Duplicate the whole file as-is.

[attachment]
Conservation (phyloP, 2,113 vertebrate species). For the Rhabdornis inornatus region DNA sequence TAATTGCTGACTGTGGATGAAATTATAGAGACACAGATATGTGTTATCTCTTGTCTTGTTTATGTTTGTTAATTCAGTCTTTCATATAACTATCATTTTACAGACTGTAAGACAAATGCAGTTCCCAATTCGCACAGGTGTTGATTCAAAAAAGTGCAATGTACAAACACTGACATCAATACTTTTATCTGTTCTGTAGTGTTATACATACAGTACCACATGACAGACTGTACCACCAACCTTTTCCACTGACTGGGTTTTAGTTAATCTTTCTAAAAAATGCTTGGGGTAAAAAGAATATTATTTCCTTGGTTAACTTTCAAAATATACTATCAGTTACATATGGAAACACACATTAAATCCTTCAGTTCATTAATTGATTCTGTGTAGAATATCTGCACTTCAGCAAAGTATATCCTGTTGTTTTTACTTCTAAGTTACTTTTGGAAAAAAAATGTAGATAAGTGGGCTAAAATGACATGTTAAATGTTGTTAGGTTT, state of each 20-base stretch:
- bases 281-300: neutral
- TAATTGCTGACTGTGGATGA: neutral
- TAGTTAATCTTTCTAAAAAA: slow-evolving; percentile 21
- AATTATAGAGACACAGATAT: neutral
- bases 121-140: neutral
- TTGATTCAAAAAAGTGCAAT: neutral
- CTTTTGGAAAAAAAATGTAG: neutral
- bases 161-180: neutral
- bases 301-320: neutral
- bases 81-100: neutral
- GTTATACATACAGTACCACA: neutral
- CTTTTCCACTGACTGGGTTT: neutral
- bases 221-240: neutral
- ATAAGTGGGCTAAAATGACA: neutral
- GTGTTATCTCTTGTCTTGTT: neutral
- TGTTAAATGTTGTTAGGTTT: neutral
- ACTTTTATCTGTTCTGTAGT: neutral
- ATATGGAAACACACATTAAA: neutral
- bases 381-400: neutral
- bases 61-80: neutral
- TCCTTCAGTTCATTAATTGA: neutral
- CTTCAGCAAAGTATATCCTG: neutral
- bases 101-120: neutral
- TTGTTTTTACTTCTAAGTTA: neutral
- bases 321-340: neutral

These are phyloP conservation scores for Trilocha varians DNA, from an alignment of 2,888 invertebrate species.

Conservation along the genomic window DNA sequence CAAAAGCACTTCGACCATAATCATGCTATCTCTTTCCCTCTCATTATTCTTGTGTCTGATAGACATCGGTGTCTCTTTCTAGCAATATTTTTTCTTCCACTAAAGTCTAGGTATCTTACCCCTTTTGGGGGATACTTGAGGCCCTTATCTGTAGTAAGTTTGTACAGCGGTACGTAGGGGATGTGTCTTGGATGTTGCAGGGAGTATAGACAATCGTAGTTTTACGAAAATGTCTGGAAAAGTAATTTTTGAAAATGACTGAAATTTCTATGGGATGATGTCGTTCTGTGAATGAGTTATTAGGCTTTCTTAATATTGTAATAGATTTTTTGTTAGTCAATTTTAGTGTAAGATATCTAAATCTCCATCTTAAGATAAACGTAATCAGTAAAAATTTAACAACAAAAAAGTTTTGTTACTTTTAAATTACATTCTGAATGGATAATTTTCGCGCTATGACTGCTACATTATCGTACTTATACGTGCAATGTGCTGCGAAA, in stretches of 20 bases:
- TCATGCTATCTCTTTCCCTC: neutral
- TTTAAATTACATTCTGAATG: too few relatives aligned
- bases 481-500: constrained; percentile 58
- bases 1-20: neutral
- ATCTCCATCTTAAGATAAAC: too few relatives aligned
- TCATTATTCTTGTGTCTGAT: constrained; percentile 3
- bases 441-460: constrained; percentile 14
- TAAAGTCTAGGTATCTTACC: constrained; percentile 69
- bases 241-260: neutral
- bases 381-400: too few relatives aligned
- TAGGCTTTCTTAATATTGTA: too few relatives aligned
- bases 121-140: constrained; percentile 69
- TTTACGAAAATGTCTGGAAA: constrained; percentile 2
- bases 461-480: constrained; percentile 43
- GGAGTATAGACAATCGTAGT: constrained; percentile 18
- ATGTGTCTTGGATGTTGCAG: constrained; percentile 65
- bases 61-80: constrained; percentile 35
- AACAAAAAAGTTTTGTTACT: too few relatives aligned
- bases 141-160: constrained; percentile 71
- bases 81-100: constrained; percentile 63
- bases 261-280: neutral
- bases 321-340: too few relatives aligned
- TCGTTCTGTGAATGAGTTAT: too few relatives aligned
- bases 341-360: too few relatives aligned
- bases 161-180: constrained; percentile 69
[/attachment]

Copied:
Conservation (phyloP, 2,113 vertebrate species). For the Rhabdornis inornatus region DNA sequence TAATTGCTGACTGTGGATGAAATTATAGAGACACAGATATGTGTTATCTCTTGTCTTGTTTATGTTTGTTAATTCAGTCTTTCATATAACTATCATTTTACAGACTGTAAGACAAATGCAGTTCCCAATTCGCACAGGTGTTGATTCAAAAAAGTGCAATGTACAAACACTGACATCAATACTTTTATCTGTTCTGTAGTGTTATACATACAGTACCACATGACAGACTGTACCACCAACCTTTTCCACTGACTGGGTTTTAGTTAATCTTTCTAAAAAATGCTTGGGGTAAAAAGAATATTATTTCCTTGGTTAACTTTCAAAATATACTATCAGTTACATATGGAAACACACATTAAATCCTTCAGTTCATTAATTGATTCTGTGTAGAATATCTGCACTTCAGCAAAGTATATCCTGTTGTTTTTACTTCTAAGTTACTTTTGGAAAAAAAATGTAGATAAGTGGGCTAAAATGACATGTTAAATGTTGTTAGGTTT, state of each 20-base stretch:
- bases 281-300: neutral
- TAATTGCTGACTGTGGATGA: neutral
- TAGTTAATCTTTCTAAAAAA: slow-evolving; percentile 21
- AATTATAGAGACACAGATAT: neutral
- bases 121-140: neutral
- TTGATTCAAAAAAGTGCAAT: neutral
- CTTTTGGAAAAAAAATGTAG: neutral
- bases 161-180: neutral
- bases 301-320: neutral
- bases 81-100: neutral
- GTTATACATACAGTACCACA: neutral
- CTTTTCCACTGACTGGGTTT: neutral
- bases 221-240: neutral
- ATAAGTGGGCTAAAATGACA: neutral
- GTGTTATCTCTTGTCTTGTT: neutral
- TGTTAAATGTTGTTAGGTTT: neutral
- ACTTTTATCTGTTCTGTAGT: neutral
- ATATGGAAACACACATTAAA: neutral
- bases 381-400: neutral
- bases 61-80: neutral
- TCCTTCAGTTCATTAATTGA: neutral
- CTTCAGCAAAGTATATCCTG: neutral
- bases 101-120: neutral
- TTGTTTTTACTTCTAAGTTA: neutral
- bases 321-340: neutral

These are phyloP conservation scores for Trilocha varians DNA, from an alignment of 2,888 invertebrate species.

Conservation along the genomic window DNA sequence CAAAAGCACTTCGACCATAATCATGCTATCTCTTTCCCTCTCATTATTCTTGTGTCTGATAGACATCGGTGTCTCTTTCTAGCAATATTTTTTCTTCCACTAAAGTCTAGGTATCTTACCCCTTTTGGGGGATACTTGAGGCCCTTATCTGTAGTAAGTTTGTACAGCGGTACGTAGGGGATGTGTCTTGGATGTTGCAGGGAGTATAGACAATCGTAGTTTTACGAAAATGTCTGGAAAAGTAATTTTTGAAAATGACTGAAATTTCTATGGGATGATGTCGTTCTGTGAATGAGTTATTAGGCTTTCTTAATATTGTAATAGATTTTTTGTTAGTCAATTTTAGTGTAAGATATCTAAATCTCCATCTTAAGATAAACGTAATCAGTAAAAATTTAACAACAAAAAAGTTTTGTTACTTTTAAATTACATTCTGAATGGATAATTTTCGCGCTATGACTGCTACATTATCGTACTTATACGTGCAATGTGCTGCGAAA, in stretches of 20 bases:
- TCATGCTATCTCTTTCCCTC: neutral
- TTTAAATTACATTCTGAATG: too few relatives aligned
- bases 481-500: constrained; percentile 58
- bases 1-20: neutral
- ATCTCCATCTTAAGATAAAC: too few relatives aligned
- TCATTATTCTTGTGTCTGAT: constrained; percentile 3
- bases 441-460: constrained; percentile 14
- TAAAGTCTAGGTATCTTACC: constrained; percentile 69
- bases 241-260: neutral
- bases 381-400: too few relatives aligned
- TAGGCTTTCTTAATATTGTA: too few relatives aligned
- bases 121-140: constrained; percentile 69
- TTTACGAAAATGTCTGGAAA: constrained; percentile 2
- bases 461-480: constrained; percentile 43
- GGAGTATAGACAATCGTAGT: constrained; percentile 18
- ATGTGTCTTGGATGTTGCAG: constrained; percentile 65
- bases 61-80: constrained; percentile 35
- AACAAAAAAGTTTTGTTACT: too few relatives aligned
- bases 141-160: constrained; percentile 71
- bases 81-100: constrained; percentile 63
- bases 261-280: neutral
- bases 321-340: too few relatives aligned
- TCGTTCTGTGAATGAGTTAT: too few relatives aligned
- bases 341-360: too few relatives aligned
- bases 161-180: constrained; percentile 69